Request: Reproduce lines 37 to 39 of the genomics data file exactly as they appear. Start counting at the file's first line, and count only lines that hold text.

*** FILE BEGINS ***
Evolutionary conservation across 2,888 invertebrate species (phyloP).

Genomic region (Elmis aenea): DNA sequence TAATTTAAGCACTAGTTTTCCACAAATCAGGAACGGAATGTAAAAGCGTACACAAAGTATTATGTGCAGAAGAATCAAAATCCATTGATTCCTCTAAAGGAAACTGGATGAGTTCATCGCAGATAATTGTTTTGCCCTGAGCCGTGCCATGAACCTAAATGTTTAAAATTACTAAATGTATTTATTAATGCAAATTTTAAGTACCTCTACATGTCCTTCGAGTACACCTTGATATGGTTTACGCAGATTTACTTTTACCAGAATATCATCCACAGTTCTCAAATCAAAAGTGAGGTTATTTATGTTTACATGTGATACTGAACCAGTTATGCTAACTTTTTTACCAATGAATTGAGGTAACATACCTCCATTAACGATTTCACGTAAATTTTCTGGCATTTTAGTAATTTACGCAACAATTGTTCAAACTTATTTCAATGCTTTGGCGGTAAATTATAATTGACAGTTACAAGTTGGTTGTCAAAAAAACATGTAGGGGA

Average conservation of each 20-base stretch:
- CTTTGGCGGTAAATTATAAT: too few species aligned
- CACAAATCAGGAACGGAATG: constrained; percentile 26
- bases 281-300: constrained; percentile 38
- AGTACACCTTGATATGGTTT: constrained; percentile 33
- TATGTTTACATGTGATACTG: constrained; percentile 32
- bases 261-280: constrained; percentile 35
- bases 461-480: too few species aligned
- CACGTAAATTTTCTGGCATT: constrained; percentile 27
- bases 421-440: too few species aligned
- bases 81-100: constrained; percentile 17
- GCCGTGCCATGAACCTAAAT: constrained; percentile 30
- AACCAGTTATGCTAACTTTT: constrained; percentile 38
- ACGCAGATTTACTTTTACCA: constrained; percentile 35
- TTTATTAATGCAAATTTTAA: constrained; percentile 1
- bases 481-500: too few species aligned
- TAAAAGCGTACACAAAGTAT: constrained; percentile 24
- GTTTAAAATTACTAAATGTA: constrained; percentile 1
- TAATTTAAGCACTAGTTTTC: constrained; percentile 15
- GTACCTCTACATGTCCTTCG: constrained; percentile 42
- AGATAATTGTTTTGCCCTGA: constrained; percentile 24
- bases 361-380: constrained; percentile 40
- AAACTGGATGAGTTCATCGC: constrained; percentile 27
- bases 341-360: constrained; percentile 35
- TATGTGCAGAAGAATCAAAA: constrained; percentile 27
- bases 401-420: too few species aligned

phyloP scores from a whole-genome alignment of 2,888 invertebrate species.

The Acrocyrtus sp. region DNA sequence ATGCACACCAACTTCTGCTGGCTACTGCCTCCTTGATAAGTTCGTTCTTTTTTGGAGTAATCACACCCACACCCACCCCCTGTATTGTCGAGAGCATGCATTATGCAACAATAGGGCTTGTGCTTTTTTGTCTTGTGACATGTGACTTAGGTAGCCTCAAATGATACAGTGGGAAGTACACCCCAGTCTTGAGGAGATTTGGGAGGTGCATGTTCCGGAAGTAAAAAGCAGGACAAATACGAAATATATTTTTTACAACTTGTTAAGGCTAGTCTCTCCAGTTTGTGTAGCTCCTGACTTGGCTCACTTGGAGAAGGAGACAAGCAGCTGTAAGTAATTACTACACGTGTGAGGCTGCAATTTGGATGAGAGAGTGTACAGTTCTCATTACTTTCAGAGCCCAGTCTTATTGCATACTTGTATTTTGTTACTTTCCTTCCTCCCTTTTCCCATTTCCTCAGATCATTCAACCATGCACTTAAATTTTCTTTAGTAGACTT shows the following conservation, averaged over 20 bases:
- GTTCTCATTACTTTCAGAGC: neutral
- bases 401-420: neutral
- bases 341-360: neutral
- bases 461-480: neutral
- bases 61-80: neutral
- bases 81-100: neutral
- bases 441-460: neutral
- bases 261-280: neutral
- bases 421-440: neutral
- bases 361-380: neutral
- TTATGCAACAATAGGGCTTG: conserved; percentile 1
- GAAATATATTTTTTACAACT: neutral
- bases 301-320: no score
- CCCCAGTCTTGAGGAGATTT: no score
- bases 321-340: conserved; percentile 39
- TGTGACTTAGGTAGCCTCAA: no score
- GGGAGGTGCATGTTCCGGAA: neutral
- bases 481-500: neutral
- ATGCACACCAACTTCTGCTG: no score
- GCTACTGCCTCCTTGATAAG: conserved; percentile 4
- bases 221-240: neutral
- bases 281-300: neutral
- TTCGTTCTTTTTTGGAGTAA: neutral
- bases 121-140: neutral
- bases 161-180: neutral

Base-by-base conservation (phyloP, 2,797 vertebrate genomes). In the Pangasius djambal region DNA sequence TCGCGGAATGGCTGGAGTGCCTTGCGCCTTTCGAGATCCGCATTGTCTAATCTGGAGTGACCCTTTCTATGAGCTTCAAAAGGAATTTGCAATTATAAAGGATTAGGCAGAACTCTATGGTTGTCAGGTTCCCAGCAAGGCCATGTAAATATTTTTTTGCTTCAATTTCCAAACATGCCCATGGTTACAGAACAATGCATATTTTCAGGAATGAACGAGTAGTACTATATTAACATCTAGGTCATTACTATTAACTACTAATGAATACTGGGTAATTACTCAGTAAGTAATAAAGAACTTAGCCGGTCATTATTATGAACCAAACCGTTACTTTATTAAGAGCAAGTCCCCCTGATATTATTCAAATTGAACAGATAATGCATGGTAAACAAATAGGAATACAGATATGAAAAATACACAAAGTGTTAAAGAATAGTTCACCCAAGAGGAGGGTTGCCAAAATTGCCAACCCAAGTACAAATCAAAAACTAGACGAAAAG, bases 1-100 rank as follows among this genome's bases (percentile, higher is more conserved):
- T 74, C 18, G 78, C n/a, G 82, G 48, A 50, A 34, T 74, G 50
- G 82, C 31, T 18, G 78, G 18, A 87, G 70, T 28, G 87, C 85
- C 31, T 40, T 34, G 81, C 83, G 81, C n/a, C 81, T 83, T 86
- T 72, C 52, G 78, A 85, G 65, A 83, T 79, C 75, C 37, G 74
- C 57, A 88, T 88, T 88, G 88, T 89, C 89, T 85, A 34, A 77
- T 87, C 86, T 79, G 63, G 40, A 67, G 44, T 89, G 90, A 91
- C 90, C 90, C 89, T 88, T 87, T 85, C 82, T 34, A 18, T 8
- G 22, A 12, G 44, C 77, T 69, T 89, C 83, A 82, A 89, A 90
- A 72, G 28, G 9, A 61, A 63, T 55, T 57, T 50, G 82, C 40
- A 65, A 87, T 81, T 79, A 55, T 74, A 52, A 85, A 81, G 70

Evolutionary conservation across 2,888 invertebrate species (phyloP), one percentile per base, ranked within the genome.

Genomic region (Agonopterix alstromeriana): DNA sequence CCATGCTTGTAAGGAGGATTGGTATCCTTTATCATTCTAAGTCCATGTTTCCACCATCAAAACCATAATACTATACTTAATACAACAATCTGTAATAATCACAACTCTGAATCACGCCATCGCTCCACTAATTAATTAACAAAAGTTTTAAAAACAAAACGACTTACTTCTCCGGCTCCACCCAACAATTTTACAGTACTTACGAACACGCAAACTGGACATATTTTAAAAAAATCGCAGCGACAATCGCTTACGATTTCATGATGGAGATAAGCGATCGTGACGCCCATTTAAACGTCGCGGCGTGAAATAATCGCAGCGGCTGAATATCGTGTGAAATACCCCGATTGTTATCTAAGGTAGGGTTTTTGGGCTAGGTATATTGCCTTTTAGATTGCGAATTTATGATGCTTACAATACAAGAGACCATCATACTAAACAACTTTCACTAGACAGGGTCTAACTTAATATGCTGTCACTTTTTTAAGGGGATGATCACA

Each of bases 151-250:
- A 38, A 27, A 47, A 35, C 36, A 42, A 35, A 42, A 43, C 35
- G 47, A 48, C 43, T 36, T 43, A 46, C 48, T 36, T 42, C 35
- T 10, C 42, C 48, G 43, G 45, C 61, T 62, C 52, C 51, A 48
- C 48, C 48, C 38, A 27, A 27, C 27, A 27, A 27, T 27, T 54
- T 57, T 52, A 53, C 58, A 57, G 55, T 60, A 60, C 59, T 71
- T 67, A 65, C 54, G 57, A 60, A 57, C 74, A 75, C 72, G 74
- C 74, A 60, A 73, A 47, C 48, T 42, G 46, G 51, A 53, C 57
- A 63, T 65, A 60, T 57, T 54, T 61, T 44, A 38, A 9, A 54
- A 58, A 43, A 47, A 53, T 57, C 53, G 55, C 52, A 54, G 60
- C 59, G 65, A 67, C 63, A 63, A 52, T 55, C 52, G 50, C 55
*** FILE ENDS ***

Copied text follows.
- bases 441-460: neutral
- bases 261-280: neutral
- bases 421-440: neutral